They have generic, forward-sounding names like Horizon Science Academy, Pioneer Charter School of Science and Beehive Science & Technology Academy.
Quietly established over the past decade by a loosely affiliated group of Turkish-American educators, these 100 or so publicly funded charter schools in 25 states are often among the top-performing public schools in their towns.
The schools educate as many as 35,000 students — taken together they'd make up the largest charter school network in the USA — and have imported thousands of Turkish educators over the past decade.
But the success of the schools at times has been clouded by nagging questions about what ties the schools may have to a reclusive Muslim leader in his late 60s living in exile in ruralPennsylvania.
Described by turns as a moderate Turkish nationalist, a peacemaker and "contemporary Islam's Billy Graham," Fethullah Gülen has long pushed for Islam to occupy a more central role in Turkish society. Followers of the so-called Gülen Movement operate an "education, media and business network" in more than 100 countries, says University of Oregonsociologist Joshua Hendrick.
Top administrators say they have no official ties to Gülen. And Gülen himself denies any connection to the schools. Still, documents available at various foundation websites and in federal forms required of non-profit groups show that virtually all of the schools have opened or operate with the aid of Gülen-inspired "dialogue" groups, local non-profits that promote Turkish culture. In one case, the Ohio-based Horizon Science Academy of Springfield in 2005 signed a five-year building lease with the parent organization of Chicago's Niagara Foundation, which promotes Gülen's philosophy of "peace, mutual respect, the culture of coexistence." Gülen is the foundation's honorary president. In many cases, charter school board members also serve as dialogue group leaders.
Education officials who are familiar with them say the schools aren't trying to proselytize for Gülen's vision of Turkey. While Turkish language and culture are often offered in the curriculum, there's no evidence the schools teach Islam.
Nelson Smith, president of the National Alliance of Public Charter Schools, a Washington, D.C.-based advocacy group, sees no evidence of an "active network. What I do see is a really impressive group of educators."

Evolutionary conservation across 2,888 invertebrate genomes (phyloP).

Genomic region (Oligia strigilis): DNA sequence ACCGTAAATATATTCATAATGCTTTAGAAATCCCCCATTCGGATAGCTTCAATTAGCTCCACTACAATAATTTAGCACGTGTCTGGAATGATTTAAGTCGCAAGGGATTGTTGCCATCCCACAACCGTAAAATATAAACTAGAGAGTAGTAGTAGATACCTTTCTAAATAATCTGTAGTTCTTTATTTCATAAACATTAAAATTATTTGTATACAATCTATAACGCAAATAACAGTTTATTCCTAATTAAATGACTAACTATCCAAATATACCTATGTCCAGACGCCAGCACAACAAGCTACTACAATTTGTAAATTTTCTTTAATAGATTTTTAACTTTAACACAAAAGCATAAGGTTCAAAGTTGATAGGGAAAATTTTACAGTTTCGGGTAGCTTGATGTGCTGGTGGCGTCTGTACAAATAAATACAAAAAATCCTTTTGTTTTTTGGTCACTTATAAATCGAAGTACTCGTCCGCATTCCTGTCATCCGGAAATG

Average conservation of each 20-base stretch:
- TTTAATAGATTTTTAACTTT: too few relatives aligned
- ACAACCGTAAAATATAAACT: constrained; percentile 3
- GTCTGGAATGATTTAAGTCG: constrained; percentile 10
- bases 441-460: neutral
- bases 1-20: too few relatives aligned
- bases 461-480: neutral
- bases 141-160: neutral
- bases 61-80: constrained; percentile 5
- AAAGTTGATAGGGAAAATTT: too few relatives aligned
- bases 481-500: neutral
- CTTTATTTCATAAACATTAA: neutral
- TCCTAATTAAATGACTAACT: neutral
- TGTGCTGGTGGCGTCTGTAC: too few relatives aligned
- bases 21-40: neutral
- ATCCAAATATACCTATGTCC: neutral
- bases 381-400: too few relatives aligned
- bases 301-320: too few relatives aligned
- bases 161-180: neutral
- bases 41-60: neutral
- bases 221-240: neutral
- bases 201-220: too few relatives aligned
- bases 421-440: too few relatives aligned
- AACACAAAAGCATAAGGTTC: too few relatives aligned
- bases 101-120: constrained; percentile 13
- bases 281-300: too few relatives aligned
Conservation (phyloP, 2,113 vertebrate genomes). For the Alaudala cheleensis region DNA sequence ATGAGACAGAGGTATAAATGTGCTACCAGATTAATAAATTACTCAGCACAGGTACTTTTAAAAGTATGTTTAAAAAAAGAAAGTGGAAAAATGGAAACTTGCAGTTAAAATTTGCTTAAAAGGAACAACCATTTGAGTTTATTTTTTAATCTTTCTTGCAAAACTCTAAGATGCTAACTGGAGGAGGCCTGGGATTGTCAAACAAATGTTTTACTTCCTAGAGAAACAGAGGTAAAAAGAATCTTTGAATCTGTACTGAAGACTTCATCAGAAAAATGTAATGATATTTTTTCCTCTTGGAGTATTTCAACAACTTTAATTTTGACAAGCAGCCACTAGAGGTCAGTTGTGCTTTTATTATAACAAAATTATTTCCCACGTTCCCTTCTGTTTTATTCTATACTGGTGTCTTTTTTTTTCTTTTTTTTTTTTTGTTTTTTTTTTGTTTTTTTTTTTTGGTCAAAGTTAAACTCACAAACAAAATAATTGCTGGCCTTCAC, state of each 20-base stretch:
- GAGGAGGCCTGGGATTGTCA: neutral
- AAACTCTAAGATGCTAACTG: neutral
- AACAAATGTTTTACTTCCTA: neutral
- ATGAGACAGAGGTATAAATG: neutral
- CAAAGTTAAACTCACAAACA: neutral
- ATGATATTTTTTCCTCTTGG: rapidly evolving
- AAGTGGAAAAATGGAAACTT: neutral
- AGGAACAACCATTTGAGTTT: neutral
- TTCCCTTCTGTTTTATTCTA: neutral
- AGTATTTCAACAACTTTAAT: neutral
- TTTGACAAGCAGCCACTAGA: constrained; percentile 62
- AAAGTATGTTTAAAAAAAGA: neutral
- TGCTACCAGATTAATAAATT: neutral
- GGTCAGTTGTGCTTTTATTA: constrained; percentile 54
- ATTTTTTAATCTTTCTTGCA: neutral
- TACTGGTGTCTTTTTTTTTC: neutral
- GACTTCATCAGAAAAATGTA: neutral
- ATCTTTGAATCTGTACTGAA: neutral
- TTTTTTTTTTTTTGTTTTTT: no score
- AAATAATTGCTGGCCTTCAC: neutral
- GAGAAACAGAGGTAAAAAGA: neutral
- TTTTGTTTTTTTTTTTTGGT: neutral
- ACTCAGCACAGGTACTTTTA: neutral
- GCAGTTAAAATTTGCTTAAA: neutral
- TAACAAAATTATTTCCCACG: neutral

The Turkish-affiliated schools focus on math and science and often appear as top scorers on standardized tests. Still, lawmakers, researchers and parents are beginning to put the schools under the microscope for hiring practices — they import hundreds of teachers from Turkey each year — and for steps they take to keep their academic profile high.
The schools' unacknowledged ties to Gülen, they say, mock public schools' spirit of transparency.
"That's what I was always asking for," says Kelly Wayment, a former board member and parent at Beehive Science & Technology Academy in Holladay, Utah. He has pressed for more than a year to get the school to acknowledge ties to Gülen. "I said, 'Parents have a right to know.' "
Wayment says Beehive removed him from the board last year after he began investigating the decision to fire a popular Spanish teacher, saying it was based on a single classroom visit by the Tustin, Calif.-based Accord Institute of Education Research, an education services company with ties to a chain of California charter schools inspired by Gülen. He complained to Utah state Rep. Jim Dunnigan, a Republican lawmaker, who launched an audit of charter school governance — the audit is ongoing.
But Beehive's Karlene Welker says Wayment "removed himself (from the board) by pulling his students out of the school."
Utah's State Charter School Board launched an investigation last year after American teachers complained that Turkish colleagues got hiring and promotion preferences.
The charter school board looked into Beehive's ties to Islam and found them "circumstantial," but a financial probe found that the school was $337,000 in the red — and that Accord officials had loaned it thousands. The board last April revoked its charter, but in June voted to keep the school open on probation.
Dunnigan, the state lawmaker who requested the legislative audit, says the financial details, such as personal loans and public funds spent recruiting overseas faculty, are what concern him. "When they're in such financial difficulty, should they spend $53,000 to bring these people over from another country?"